Building empathy

We all have the ability to be empathetic, but how can we make sure that we’re tuning into this innate skill and projecting it into the world around us?

CREDIT: This is an edited version of an article that originally appeared on Happiful

Is empathy an ‘everyday reality’? And is it a skill you can learn? The answer to both of these questions is ‘Yes’, but this deeply instinctive skillset is being under-utilised across all walks of our society. So, what is empathy, and how can we increase our use of it?

Often mistaken as a skill we are born with, empathy is a natural ability we all possess, that helps us to see the world through the eyes of others. That said, we do have to recognise the need to practice empathy if we are to bring more of it into our daily lives – empathy may be something we are born with, but using it is a choice.

Like so many things in life, the decision to empathise with others is the only thing between talking about a more empathetic relationship and actually having one. Empathy is a skill deeply embedded in us as human beings, within the cerebral cortex part of our brains yet, often, we aren’t activating the power of this ability, and we are now seeing a thirty-year decline in levels of empathy worldwide.

The impact on our health and wellbeing is vast, from higher levels of anxiety and depression, to deep levels of loneliness and burnout. Yet, with a little more focus, and a little more time, we can ensure this is a skillset we use to the advantage of those around us, as well as ourselves, to reverse these detrimental trends; after all, deeply connecting to those we share our time with is evolution’s way of ensuring we thrive as a society.

Empathy has now gone mainstream. In 2020, we are more aware than ever about the need to be deeply connected to those around us, whether this relates to a romantic relationship, our friendships, our colleagues or to our parental roles. Empathy is one of civilisation’s oldest traits and instinctive behaviours, and it doesn’t only deepen the quality of our relationships but, as proven by neuro- scientific studies, it also makes our relationships more rewarding emotionally.

So how might you make every-day empathy your everyday reality?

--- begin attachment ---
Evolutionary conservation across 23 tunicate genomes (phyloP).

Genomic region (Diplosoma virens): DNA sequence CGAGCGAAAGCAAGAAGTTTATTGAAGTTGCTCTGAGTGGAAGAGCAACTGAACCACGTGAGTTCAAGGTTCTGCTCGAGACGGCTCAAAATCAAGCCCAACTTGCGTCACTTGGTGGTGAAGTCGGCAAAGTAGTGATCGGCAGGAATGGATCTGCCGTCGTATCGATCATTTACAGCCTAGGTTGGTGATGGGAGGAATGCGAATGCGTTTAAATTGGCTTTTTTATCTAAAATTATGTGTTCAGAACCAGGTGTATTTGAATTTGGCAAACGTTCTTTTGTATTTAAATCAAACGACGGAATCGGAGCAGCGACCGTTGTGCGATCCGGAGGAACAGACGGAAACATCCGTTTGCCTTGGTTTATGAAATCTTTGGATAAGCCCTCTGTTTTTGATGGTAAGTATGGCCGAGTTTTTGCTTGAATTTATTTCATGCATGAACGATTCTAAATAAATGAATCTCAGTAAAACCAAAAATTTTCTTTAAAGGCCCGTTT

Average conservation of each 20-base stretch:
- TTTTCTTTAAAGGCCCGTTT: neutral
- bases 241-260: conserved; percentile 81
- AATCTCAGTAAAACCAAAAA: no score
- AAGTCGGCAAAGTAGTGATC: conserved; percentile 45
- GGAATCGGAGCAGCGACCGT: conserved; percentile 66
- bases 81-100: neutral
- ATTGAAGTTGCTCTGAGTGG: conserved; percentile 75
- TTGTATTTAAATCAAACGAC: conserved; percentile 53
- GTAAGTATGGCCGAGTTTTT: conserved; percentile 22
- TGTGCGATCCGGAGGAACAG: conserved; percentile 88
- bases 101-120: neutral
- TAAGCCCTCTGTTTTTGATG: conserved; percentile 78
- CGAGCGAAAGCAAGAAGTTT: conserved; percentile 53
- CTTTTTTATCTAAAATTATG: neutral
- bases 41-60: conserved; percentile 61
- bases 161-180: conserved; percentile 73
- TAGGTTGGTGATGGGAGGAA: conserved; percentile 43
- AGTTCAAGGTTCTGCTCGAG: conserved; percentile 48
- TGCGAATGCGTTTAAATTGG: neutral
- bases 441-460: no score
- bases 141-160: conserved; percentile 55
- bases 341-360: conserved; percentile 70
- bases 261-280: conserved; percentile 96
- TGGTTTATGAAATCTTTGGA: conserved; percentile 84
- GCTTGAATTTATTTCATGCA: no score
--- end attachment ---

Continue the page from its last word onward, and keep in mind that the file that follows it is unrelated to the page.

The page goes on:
Practice live listening

How often do you find yourself listening, but not really taking note of what the other person is saying? Your body may have been in the same room, but your attention is elsewhere. Use your whole being in this process to ensure your body language shows that you are leaning in and interested, your eye contact remains focused and your attention is towards the speaker.

Offer interpersonal focus

We know that when people feel understood, stress levels are lower, immunity is, therefore, higher, and our perceived safety and security goes up. Understanding the perspective of another not only helps you to gain clarity and context, it also creates confidence and calm in those you are connecting with. When people feel they are heard, they feel better – in fact we all feel better.

Don’t underestimate small gestures in empathy-building

The small and humble cannot be underestimated. Showing you care with a ‘Thank you’, a cup of tea, or a hand-written card all offer a sign that you naturally understand the receiver. These tiny gestures so often prove far deeper connectivity than a sweeping grand gesture ever could.

Be curious

Inquiry drives connection. Start conversations and provoke sharing by asking questions to deepen your understanding of those around you; the most empathetic of people are nearly always natural inquirers.

Be patient

Allow people to fully finish their sentences and thoughts. Don’t interrupt, and be patient when it comes to moments of silence. Our instinct is to jump in and complete the story, but a moment of silence often encourages people to share more insightfully than they perhaps would otherwise have done.

Oh, and put your ‘phone away – this could be the most critical of all our everyday tips! After all, if your senses are more engaged with social media than they are with society, we have a far steeper climb when it comes to engaging with real empathy in the real world.

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